The last Strip resort to remain closed, The Cromwell Hotel Las Vegas, expected to reopen for adults only on October 29. Parent company, Caesars Entertainment Inc., said the boutique property’s hotel and gaming floor will operate seven days a week.
Josh Swissman, founding partner of Las Vegas gaming and hospitality consulting firm The Strategy Organization, said the new emphasis works well for a small location with a focus on its casino.
“There’s no better time to reinvent yourself,” Swissman said.
The policy change marks The Cromwell as the first Strip resort to institute such a plan. The all-new Circa Casino Resort in downtown Las Vegas has a similar age 21 and older rule.
“While Circa has said they are focused on the same 21-plus crowd, we will have to see if this is a long term play or something that is focused on the current climate. I’d view it was a test more than a trend,” Bussman said in CDC Gaming Reports.
For The Cromwell, the adults only theme is an edge other properties do not have post-Covid in the same way Park MGM reopened smoke free, said Brendan Bussmann, director of government affairs for Las Vegas-based Global Market Advisors, according to the Las Vegas Review-Journal.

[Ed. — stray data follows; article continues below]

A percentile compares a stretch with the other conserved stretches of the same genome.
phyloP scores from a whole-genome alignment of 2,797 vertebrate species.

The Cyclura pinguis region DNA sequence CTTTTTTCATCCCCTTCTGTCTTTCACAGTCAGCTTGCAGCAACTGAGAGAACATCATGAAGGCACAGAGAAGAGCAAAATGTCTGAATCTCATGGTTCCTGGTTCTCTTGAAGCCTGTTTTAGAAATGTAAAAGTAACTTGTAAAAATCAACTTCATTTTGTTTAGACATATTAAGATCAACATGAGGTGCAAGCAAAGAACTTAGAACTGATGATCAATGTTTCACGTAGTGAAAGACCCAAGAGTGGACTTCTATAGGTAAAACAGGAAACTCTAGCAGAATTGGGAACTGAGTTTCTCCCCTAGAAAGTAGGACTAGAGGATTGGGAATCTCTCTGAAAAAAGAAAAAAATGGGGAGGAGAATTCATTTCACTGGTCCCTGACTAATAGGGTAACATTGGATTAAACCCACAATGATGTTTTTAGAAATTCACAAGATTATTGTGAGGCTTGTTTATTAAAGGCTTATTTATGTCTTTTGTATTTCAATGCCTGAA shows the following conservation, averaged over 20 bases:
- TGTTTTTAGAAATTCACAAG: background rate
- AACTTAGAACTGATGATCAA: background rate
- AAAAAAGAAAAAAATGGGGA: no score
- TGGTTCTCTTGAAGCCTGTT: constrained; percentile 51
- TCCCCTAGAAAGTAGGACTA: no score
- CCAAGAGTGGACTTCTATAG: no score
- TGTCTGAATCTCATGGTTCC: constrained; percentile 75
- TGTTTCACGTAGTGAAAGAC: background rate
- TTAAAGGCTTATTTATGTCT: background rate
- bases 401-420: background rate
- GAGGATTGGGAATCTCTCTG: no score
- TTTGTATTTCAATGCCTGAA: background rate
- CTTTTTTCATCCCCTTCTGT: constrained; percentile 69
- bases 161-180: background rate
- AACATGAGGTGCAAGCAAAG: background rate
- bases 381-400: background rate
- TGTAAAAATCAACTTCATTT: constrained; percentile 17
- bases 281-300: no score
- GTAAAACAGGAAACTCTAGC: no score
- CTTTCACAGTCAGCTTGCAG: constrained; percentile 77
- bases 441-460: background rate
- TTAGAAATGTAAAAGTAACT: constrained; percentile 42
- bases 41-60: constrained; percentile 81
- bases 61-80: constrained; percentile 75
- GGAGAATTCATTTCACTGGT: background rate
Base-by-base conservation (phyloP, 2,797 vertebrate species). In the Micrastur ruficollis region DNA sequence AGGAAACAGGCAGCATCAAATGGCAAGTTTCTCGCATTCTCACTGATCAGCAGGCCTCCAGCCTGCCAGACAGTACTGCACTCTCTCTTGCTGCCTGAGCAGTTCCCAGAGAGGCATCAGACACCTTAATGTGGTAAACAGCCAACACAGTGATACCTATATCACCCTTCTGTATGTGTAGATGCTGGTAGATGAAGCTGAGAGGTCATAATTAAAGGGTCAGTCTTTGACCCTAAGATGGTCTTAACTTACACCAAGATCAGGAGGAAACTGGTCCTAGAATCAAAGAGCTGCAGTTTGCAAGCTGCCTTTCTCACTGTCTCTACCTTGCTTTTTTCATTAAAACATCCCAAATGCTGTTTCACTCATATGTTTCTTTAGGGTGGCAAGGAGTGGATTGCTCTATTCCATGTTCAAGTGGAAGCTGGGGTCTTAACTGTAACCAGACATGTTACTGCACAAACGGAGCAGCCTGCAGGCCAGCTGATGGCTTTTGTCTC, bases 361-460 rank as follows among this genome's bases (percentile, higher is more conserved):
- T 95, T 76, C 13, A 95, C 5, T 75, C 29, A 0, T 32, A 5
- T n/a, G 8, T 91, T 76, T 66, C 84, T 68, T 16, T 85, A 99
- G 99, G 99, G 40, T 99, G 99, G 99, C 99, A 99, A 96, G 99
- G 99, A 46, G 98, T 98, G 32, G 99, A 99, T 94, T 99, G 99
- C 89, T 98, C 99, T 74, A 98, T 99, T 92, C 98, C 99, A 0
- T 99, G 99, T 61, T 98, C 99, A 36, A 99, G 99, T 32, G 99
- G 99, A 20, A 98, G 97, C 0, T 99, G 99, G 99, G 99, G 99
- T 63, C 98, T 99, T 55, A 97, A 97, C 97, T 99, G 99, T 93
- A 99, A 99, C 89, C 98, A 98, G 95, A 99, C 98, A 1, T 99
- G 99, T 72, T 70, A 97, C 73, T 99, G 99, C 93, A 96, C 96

“Cromwell sees a niche here,” Bussmann said. “It’s listening to customers, and now’s the most important time … to listen to customers to get the faith back up from tourists.”
Caesars picked the ideal casino to test the model, given its past history as Bill’s Gamblin’ Hall and Saloon before it was renovated in 2014. The property still has in-demand gaming offerings, including single zero roulette, double-deck blackjack, “EZ Baccarat” and 100-times odds on craps.
“They have a lot of the… offerings that savvy gamblers seek out,” Swissman said. “It only makes sense that a place that embraces the gambling experience as much as The Cromwell does makes an all-adult move.”
Given the less than stellar outlook of the city’s convention business (and) travel in the near future, it isn’t surprising to come up with a targeted market, said Mehmet Erdem, an associate professor at UNLV’s college of hospitality.
Then there’s brand differentiation, said Nehme E. Abouzeid, president of consulting firm LaunchVegas.
“It allows Caesars to segment its database and put compelling marketing offers in people’s hands, especially as the city tries to build back up its occupancy,” he said.
The lone part of The Cromwell to permit patrons under age 21 will be GIADA, the restaurant run by Giada De Laurentiis. Cromwell General Manager Ken Janssen said guests expect a focus on “hospitality, amenities, and personalized service.”